Cataracts are the leading cause of blindness worldwide. Currently, the only way to treat cataracts is to have them surgically removed. Cataract surgery is one of the most common surgeries performed in Australia. Imagine if cataracts could be treated without the need for surgical intervention. What if surgery became a thing of the past and cataracts were treated with eye drops instead? Well this may sound like a bizarre plot in a science fiction movie, but scientists say it could well be our treatment modality in the near future.
The human lens is comprised of crystallin proteins which are assembled in a highly organised fashion essential for maintaining transparency and refractive power. The function of the lens is to transmit light and focus it on the retina. Disruption to the ordered structure of the lens proteins leads to unordered aggregation of proteins and subsequent formation of cataract.
View of clear healthy lens through pupil.
View of cataractous lens (yellow appearance) through pupil.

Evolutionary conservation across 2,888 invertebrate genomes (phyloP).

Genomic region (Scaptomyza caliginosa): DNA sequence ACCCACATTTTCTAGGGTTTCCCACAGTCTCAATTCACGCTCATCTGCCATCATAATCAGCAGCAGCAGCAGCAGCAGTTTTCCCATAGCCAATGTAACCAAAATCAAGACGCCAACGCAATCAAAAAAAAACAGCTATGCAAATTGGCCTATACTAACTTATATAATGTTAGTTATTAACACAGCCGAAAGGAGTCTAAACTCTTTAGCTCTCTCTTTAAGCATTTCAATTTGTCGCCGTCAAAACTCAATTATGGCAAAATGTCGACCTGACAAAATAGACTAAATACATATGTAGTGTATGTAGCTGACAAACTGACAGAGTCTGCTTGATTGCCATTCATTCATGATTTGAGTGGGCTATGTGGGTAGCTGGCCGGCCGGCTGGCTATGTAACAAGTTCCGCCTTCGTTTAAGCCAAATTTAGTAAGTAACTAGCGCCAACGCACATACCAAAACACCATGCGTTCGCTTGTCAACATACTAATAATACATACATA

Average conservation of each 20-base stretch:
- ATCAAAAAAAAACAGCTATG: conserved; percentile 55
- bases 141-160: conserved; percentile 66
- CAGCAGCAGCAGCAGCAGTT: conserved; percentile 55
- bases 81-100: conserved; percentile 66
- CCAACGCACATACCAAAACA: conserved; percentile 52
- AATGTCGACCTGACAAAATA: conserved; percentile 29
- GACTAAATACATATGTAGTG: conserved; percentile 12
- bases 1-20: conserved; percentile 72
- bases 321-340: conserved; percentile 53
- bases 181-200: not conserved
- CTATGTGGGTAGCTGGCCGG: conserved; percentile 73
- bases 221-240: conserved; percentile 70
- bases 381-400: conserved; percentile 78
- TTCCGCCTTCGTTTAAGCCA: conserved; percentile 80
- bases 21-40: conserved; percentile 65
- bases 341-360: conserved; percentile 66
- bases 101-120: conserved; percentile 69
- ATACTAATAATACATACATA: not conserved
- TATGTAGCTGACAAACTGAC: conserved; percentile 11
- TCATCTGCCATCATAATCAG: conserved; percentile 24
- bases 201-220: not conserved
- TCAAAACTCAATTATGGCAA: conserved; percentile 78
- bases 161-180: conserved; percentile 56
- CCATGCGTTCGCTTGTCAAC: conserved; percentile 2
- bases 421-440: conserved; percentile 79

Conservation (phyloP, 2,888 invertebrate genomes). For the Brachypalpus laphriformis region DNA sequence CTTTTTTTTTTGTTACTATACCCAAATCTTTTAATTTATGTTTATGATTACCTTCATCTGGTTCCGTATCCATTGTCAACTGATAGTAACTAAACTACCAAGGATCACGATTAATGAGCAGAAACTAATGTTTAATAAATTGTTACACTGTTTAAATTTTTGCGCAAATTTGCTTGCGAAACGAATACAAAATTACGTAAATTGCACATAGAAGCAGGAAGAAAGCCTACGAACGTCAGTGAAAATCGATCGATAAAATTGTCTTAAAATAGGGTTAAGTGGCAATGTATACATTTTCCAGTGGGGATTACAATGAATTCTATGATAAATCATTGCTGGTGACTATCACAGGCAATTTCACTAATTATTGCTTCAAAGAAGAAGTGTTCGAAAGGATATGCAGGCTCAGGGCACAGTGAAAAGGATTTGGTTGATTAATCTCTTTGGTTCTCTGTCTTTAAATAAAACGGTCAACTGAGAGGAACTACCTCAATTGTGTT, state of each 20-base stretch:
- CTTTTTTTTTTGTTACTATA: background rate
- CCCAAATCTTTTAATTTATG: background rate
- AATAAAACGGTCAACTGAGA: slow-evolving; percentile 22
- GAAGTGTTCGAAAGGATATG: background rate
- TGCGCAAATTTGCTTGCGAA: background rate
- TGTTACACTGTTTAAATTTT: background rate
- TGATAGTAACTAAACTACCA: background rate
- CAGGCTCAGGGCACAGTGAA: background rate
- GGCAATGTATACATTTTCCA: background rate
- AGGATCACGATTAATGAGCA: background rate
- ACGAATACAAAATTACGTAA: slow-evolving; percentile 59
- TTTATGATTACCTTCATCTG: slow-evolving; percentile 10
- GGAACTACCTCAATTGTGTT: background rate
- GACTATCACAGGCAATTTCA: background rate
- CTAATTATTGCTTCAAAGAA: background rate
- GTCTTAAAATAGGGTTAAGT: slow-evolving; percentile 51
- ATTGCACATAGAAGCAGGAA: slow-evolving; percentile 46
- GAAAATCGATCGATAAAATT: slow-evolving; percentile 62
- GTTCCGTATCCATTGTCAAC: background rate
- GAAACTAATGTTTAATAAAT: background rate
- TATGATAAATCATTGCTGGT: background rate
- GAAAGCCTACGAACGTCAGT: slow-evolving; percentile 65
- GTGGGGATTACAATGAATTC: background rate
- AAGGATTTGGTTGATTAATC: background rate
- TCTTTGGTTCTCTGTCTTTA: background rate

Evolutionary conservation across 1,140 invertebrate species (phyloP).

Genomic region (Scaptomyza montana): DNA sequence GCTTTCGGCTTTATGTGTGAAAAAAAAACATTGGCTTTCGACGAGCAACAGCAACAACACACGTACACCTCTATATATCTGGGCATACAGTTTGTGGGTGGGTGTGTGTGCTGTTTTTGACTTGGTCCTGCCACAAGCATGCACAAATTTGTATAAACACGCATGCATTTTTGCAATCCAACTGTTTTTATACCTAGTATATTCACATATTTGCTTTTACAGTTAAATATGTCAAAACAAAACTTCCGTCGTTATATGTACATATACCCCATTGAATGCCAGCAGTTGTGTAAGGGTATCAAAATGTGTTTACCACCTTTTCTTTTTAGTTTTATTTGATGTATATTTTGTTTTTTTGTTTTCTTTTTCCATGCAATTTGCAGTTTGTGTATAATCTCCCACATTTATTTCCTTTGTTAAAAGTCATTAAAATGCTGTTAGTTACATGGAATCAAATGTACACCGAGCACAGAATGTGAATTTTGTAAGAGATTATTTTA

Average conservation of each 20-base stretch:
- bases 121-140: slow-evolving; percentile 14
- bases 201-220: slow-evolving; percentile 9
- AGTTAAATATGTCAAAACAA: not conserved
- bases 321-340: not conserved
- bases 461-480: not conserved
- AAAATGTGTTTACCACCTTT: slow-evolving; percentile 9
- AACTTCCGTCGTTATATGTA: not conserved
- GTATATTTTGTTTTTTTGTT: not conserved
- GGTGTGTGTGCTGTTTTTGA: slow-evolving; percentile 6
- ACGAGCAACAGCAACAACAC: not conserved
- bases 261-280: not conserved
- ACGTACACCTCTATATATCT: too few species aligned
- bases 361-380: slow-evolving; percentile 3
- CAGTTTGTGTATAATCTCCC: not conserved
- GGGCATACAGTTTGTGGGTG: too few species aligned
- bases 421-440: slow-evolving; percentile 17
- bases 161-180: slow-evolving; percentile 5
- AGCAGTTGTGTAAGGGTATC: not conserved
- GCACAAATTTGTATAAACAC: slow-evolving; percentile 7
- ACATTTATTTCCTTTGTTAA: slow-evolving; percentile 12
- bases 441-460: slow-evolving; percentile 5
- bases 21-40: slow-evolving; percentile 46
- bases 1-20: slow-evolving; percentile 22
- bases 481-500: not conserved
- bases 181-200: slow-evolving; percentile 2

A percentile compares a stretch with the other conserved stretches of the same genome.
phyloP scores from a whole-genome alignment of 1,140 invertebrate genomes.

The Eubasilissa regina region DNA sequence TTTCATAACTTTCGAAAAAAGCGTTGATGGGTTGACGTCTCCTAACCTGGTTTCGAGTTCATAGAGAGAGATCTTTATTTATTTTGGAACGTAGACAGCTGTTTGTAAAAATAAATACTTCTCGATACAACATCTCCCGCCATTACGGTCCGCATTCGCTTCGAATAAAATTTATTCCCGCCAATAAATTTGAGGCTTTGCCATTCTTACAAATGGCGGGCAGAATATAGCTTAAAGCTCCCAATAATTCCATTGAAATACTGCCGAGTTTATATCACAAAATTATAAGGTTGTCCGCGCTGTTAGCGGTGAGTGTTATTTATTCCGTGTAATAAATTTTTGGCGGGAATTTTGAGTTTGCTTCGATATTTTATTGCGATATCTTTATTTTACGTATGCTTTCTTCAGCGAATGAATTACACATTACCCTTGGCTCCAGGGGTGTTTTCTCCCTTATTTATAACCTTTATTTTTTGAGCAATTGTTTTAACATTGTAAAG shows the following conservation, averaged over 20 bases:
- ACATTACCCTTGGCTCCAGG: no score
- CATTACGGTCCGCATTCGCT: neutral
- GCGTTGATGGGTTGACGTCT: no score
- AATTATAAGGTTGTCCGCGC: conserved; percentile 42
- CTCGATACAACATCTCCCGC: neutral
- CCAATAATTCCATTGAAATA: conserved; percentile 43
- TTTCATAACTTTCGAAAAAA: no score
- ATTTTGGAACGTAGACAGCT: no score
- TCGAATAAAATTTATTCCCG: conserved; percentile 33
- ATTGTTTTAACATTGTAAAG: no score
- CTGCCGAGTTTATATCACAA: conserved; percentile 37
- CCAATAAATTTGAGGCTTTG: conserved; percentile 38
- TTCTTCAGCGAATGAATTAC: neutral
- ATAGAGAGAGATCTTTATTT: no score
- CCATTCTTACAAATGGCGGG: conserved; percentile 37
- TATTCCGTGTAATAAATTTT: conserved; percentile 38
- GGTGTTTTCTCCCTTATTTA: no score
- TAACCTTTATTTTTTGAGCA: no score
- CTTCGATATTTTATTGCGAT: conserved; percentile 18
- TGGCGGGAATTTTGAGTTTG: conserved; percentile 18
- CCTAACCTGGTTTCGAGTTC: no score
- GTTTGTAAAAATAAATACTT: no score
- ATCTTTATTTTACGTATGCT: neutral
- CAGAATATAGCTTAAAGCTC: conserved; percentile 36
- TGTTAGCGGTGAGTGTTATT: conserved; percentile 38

Researchers at the University of California, San Diego, have developed a topically applied treatment that has been shown to shrink and even dissolves cataracts. The new treatment has been researched and developed over many years and is based on the use of a naturally occurring steroid, lanosterol. Research has shown that lanosterol inhibits protein aggregation and cataract formation in rabbit and dog lenses in vivo. This is a very exciting technological development in potential cataract treatments because although surgery to remove cataracts is efficacious and safe, ageing populations around the world are predicted to require a two-fold increase in cataract surgery in the next 20 years. This would mean a significant impact on our public health system which is already struggling to cope with long waiting lists for cataract surgery.
It is very easy to screen for cataracts non-invasively with your general eye examination and as the eye is easily accessible for topical application of drugs, a pharmacological treatment for cataract is a promising thought for the future!
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Zhao, L., Chen, X., Jin, X., Lin, D., Wen, C., Abagyan, R., Su, Z., Gao, W., Kozak, I., Granet, D., Yan, Y., Zhang, K., Wu, F., Chung, C., Zhu, J., Xi, Y., Flagg, K., Wang, Y., Tjondro, H. Lanosterol reverses protein aggregation in cataracts: 2015. Nature. 523, 607-611.